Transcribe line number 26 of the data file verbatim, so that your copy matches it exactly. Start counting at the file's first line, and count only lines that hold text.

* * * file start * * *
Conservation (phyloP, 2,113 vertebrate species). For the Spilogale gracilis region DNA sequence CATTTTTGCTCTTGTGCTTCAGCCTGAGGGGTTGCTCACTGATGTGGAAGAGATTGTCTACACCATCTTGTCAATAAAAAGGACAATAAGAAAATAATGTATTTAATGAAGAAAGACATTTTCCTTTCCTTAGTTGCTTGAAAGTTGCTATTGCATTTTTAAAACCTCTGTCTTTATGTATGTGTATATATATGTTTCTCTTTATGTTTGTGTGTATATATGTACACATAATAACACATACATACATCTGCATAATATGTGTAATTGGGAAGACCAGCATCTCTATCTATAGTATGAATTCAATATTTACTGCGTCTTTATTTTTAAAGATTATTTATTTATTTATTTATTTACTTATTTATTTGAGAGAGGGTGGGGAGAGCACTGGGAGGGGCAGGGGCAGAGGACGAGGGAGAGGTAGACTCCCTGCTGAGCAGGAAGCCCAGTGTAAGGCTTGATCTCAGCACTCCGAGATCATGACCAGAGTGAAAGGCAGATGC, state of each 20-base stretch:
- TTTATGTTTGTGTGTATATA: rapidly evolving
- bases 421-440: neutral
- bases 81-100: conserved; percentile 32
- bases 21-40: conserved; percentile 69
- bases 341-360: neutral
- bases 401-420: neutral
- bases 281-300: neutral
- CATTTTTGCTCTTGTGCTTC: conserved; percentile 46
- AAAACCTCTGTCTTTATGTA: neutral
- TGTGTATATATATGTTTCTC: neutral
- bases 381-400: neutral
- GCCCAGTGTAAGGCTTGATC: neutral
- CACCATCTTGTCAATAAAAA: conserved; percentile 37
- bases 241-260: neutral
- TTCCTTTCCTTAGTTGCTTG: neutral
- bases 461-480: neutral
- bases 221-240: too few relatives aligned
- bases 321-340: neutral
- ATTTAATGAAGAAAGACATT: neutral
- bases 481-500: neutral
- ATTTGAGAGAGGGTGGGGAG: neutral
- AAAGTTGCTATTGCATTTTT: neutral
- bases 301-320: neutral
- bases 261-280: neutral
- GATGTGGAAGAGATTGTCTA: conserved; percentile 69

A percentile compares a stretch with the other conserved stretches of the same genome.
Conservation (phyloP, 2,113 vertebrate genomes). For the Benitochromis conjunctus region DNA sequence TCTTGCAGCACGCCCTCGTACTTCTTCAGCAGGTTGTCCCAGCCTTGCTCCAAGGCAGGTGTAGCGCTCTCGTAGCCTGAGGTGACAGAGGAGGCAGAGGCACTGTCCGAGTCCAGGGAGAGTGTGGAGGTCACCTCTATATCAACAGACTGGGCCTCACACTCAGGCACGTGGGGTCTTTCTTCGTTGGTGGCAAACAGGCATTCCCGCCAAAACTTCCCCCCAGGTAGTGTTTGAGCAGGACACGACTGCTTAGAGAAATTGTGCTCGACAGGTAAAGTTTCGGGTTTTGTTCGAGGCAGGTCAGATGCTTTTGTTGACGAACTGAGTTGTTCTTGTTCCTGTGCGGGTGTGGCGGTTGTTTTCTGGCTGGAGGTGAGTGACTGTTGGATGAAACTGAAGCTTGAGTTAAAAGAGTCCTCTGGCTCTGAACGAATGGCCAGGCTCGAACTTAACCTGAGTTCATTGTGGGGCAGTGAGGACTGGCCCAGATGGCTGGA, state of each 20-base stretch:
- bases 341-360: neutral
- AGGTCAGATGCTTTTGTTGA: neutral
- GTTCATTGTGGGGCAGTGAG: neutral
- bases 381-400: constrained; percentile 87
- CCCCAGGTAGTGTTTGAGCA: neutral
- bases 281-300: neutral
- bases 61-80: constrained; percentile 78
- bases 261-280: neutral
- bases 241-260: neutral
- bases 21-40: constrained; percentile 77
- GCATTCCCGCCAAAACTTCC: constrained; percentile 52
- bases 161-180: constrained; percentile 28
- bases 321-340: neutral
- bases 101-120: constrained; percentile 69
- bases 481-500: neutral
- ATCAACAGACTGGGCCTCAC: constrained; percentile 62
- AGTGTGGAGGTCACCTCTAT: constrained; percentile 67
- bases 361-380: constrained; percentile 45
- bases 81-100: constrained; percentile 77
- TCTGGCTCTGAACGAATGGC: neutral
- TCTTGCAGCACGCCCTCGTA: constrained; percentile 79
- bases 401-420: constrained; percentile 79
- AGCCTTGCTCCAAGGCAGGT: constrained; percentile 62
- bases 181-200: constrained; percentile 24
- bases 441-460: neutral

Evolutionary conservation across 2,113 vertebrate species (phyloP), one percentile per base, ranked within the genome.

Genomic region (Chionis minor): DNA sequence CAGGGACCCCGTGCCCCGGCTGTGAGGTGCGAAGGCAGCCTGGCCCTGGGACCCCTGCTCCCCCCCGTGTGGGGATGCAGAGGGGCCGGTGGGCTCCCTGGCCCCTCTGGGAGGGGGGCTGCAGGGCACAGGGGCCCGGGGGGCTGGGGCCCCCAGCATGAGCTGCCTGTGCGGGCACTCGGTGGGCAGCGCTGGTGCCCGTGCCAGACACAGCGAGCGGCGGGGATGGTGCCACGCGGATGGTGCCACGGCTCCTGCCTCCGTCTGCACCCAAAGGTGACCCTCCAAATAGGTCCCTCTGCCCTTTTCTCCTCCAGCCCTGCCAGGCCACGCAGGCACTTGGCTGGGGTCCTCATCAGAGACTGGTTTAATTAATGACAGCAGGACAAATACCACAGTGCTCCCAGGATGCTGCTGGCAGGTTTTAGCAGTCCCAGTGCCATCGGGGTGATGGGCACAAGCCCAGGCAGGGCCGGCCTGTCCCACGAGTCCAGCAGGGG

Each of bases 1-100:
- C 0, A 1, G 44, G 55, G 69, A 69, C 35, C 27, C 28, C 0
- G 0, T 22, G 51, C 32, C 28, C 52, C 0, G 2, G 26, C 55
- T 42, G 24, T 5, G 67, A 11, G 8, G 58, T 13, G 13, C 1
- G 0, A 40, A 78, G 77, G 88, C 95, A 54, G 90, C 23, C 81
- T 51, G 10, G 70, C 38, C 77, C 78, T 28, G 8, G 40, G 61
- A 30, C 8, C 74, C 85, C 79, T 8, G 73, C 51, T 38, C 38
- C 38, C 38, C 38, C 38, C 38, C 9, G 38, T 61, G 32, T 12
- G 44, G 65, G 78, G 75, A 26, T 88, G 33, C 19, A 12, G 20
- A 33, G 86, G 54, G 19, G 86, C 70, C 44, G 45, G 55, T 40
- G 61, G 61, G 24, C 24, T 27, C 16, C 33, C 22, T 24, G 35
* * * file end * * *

- GATGTGGAAGAGATTGTCTA: conserved; percentile 69